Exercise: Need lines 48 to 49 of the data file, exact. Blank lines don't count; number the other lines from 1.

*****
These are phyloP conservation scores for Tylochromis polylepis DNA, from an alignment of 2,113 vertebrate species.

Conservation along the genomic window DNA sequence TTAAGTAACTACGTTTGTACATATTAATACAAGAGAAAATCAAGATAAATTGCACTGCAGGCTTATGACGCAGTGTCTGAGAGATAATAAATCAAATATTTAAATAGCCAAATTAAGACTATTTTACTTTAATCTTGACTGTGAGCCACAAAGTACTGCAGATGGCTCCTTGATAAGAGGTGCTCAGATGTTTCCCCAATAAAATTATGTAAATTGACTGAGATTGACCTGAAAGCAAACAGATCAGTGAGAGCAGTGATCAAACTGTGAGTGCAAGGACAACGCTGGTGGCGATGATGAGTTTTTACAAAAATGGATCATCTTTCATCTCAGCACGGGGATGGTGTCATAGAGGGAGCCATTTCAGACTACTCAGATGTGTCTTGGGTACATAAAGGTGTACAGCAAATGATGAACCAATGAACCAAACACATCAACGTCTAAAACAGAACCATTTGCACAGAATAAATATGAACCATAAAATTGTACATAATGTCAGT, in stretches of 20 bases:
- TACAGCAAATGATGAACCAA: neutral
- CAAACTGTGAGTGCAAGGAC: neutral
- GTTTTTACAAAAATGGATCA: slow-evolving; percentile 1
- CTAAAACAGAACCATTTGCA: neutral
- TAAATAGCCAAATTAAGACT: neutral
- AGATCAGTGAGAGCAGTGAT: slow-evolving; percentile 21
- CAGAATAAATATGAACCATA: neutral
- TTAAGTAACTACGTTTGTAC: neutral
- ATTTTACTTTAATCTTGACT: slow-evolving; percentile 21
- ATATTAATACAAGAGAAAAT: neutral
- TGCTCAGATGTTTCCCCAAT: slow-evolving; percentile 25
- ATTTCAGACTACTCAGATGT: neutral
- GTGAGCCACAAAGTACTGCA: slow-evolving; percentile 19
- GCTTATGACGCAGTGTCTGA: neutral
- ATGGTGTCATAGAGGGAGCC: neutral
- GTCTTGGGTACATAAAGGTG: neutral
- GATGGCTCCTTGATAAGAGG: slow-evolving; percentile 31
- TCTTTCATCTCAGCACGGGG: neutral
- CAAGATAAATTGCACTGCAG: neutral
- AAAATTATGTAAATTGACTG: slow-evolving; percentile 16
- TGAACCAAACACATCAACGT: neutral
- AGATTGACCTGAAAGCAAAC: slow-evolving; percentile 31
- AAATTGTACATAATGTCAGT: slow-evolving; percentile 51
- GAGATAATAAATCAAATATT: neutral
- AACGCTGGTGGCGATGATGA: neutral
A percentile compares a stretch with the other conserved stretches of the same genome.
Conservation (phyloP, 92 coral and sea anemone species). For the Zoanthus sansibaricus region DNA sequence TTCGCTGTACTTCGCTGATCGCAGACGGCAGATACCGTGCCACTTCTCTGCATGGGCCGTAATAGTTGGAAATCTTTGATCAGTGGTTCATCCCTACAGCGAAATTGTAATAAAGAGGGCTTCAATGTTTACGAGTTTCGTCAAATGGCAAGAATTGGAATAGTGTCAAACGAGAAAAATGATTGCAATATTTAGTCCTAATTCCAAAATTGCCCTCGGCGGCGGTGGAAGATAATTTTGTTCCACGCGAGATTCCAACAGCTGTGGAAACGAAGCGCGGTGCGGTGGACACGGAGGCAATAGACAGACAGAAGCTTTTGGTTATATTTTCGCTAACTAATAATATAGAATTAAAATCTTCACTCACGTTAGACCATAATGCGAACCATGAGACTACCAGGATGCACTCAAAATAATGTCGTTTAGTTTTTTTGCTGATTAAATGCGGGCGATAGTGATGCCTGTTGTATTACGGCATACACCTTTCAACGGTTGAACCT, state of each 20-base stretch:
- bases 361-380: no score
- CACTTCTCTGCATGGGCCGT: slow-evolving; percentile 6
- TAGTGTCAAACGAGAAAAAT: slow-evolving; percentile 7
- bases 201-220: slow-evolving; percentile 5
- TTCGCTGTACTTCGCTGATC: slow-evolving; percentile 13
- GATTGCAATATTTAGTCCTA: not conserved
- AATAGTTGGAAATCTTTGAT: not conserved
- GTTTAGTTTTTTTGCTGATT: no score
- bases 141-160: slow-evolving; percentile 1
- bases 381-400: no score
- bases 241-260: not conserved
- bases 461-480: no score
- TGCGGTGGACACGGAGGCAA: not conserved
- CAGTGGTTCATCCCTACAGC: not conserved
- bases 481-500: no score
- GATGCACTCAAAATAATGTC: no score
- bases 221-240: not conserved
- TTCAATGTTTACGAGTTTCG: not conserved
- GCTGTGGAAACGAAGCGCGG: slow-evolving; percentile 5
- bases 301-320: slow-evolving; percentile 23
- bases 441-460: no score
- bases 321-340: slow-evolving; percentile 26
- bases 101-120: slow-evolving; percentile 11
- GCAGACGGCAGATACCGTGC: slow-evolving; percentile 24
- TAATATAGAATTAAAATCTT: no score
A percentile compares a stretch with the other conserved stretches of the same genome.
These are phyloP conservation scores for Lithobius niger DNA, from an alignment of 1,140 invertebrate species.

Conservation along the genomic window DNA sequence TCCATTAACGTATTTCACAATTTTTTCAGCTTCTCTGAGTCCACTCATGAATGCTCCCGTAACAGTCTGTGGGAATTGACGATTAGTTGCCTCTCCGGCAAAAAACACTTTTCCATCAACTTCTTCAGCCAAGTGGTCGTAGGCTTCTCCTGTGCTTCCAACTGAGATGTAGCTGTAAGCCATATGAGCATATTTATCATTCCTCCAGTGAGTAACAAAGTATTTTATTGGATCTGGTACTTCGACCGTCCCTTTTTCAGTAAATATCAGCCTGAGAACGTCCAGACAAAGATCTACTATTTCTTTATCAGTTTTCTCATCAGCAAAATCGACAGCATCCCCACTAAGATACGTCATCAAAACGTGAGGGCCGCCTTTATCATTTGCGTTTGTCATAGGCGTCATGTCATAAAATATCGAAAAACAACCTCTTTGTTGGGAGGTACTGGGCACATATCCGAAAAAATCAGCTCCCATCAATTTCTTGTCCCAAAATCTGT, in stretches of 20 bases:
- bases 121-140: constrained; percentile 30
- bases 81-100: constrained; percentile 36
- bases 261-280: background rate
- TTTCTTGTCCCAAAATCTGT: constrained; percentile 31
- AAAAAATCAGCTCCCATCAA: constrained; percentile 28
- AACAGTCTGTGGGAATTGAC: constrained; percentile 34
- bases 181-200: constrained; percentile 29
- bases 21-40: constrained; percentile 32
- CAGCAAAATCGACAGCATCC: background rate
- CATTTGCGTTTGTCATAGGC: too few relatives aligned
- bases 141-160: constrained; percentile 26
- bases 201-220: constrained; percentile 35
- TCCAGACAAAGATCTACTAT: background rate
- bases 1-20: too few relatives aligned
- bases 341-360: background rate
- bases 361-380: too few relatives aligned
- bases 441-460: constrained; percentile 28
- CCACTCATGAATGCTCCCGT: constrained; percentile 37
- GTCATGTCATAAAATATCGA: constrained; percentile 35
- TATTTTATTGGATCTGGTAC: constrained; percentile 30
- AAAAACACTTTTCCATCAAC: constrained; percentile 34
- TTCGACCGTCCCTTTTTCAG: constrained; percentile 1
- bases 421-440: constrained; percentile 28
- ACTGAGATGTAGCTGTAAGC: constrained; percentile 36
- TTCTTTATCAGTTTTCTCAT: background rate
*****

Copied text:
- GCTGTGGAAACGAAGCGCGG: slow-evolving; percentile 5
- bases 301-320: slow-evolving; percentile 23